When Hasek’s Buffalo career came to an end, he had won six Vezina’s across his eight years. He is one of three goaltenders to ever win the Vezina six times, joining Jacques Plante and Bill Durnan. Chicago lost out on some of the best years of Hasek’s career. To this day it goes down as one of the worst trades in NHL history, or the best if you are a Buffalo Sabres fan.
Honourable Mentions: Sabres acquire Daniel Briere and 2004 third round pick (Andrej Sekera) from the Phoenix Coyotes for Chris Gratton and 2004 fourth round pick (later traded to Edmonton – Liam Reddox); Sabres acquire Miroslav Satan from Edmonton for Barrie Moore and Craig Millar; Buffalo trades Eddie Shack to the Pittsburgh Penguins for René Robert.
Buffalo’s best trade is one of the most impressive in league history. Stealing The Dominator from Chicago was bold, but somehow the Sabres had to outdo themselves. They decided to make two truly terrible moves. Buffalo decided to trade Hasek after eight solid years to Detroit for almost nothing. But earlier in their existence they managed to set a new low bar.
Buffalo trades Ray Sheppard to the New York Rangers for future considerations and cash
Ray Sheppard had two solid seasons in Buffalo prior to the trade. In his rookie season Sheppard managed to put up an impressive 38 goals and 27 assists. He finished second in Calder voting that year behind just Joe Nieuwendyk. His second season was a little less successful. Sheppard still posted 22 goals in 67 games, placing him fifth on the team in goals. Unfortunately Sheppard struggled in his third season, only playing 18 games due to an ankle injury.
After the 1989-90 season the Sabres made the trade and moved Sheppard out of town. What they weren’t expecting was Sheppard to go on to post 24 goals the next year. He followed that up with five straight seasons of 30 goals or more, with one season of 52 goals. His 52-goal season put him fifth in the NHL that season in the category.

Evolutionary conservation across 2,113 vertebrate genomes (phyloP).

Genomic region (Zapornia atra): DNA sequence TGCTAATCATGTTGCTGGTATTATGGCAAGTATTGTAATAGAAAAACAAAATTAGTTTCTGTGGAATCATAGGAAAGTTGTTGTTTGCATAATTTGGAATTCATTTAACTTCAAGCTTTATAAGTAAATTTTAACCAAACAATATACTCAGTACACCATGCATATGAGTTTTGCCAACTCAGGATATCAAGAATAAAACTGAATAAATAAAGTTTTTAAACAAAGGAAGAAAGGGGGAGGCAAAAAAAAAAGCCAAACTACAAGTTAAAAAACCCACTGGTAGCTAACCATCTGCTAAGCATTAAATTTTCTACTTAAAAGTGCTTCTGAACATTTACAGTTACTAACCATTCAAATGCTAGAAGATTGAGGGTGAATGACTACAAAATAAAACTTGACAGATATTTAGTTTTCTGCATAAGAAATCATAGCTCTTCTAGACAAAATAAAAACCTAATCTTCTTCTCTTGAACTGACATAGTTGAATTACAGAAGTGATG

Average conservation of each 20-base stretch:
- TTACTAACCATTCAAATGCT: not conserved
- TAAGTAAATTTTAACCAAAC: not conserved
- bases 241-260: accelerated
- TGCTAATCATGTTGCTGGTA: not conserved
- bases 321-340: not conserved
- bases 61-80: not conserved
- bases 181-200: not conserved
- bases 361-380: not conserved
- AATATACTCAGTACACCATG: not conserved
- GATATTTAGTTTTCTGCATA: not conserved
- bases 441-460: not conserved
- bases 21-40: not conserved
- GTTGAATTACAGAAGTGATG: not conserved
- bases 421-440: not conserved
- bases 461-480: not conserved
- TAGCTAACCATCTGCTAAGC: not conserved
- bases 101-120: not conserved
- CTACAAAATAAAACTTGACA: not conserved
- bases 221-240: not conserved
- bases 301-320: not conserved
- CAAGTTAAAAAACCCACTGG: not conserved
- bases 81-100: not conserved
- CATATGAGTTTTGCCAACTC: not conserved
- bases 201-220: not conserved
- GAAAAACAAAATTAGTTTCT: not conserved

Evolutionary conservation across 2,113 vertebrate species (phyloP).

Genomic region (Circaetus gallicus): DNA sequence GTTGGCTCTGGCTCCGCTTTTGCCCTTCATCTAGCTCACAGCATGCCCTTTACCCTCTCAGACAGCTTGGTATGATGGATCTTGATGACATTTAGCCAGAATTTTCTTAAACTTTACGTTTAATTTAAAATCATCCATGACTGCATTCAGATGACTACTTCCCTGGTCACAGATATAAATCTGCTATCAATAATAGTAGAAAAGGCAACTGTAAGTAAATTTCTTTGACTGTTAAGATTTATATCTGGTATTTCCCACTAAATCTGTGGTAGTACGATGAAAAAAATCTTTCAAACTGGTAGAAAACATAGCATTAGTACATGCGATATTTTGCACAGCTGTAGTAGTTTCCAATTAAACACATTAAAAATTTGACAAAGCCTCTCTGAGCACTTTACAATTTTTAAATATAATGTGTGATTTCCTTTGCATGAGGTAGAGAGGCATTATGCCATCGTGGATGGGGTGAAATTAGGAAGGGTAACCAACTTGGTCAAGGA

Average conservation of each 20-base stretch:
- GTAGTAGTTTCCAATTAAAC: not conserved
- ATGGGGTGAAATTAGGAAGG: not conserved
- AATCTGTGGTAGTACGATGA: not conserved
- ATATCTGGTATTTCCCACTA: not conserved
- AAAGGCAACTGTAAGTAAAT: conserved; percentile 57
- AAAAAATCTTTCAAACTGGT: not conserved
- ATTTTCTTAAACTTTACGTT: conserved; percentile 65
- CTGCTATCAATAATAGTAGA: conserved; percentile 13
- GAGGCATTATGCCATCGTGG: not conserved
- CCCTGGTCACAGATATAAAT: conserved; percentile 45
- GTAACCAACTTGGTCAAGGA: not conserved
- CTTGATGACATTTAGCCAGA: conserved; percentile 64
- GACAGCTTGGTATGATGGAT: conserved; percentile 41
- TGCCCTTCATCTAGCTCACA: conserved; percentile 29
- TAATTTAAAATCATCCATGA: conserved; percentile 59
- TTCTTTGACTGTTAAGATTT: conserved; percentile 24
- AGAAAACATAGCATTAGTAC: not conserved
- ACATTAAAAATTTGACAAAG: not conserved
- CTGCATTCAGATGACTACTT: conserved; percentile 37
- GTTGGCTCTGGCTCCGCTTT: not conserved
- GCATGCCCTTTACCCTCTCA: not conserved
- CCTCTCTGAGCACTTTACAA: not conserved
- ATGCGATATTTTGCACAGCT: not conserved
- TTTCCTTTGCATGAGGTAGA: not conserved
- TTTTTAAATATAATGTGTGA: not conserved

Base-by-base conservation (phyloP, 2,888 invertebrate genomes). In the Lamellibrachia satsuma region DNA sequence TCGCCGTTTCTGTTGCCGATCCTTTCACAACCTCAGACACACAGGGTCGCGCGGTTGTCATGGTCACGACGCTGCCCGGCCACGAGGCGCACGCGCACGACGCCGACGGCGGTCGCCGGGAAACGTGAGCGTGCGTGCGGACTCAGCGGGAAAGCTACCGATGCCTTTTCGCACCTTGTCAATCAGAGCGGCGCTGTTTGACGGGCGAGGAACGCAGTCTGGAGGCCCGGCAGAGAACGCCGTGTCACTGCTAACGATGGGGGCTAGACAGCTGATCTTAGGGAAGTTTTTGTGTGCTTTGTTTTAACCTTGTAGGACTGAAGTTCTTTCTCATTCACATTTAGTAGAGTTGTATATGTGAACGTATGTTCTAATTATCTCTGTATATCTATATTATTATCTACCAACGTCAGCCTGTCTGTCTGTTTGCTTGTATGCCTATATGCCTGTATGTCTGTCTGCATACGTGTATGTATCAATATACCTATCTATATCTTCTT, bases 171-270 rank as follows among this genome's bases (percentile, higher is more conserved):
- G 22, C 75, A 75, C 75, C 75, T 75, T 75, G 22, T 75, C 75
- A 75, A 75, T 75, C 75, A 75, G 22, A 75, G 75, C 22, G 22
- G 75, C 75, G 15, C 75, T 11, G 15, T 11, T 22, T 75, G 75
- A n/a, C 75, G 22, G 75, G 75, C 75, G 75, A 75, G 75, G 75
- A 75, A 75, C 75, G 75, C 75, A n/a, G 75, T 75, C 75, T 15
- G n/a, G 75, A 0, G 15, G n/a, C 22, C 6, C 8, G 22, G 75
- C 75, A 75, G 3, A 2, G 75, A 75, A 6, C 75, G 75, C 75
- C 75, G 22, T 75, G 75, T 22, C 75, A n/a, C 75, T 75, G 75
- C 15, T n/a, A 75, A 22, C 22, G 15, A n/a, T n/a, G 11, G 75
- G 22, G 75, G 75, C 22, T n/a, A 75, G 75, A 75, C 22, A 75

Sheppard’s career would end after moving a few more times, making stops in San Jose, Florida and Carolina. He never posted fewer than 10 goals in a season, other than his injury-shortened season in Buffalo. Considering the return they received, Buffalo may have made the cheapest deals in history.
For a 50-goal scorer one would assume the Sabres got a king’s ransom. Unfortunately they managed to get almost nothing, literally. The deal was the Rangers get Sheppard in return for future considerations and cash consideration. The future consideration turned into absolutely nothing, no player to be named later was moved to Buffalo. As far as the money was concerned, that was a different story.
The Sabres managed to only get one dollar from the rangers. Yes, a single dollar was exchanged for a player who had already put up 30 goals in a season not once, but five separate times. A single dollar for a player who would go on to score 30 goals in five straight years. It is almost impossible to believe that the Sabres management was fooled into this trade. Along with the Hasek deal, the Sheppard trade could go down as one of the biggest surprises in team history.
Dishonourable Mentions: Sabres trade Dominik Hasek to the Detroit Red Wings for Vyacheslav Kozlov and the 2002 first round pick (Jim Slater); Buffalo trades Vyacheslav Kozlov to the Atlanta Thrashers with a 2003 second round pick (Joakim Lindstrom) for Atlanta’s second round pick in 2003 (Jeff Deslauriers) and Vancouver’s third round pick in 2003 (John Adams); Sabres trade Dave Andreychuk, Daren Puppa and their first round pick in 1993 (Kenny Jonsson) to Toronto for Grant Fuhr and Toronto’s fifth round pick in 1995 (Kevin Popp); Buffalo trades Phil Housley, Scott Arniel, Jeff Parker and Buffalo’s first round pick in 1990 (Keith Tkachuk) to Winnipeg for Dale Hawerchuk and Winnipeg’s first round pick in 1990 (Brad May)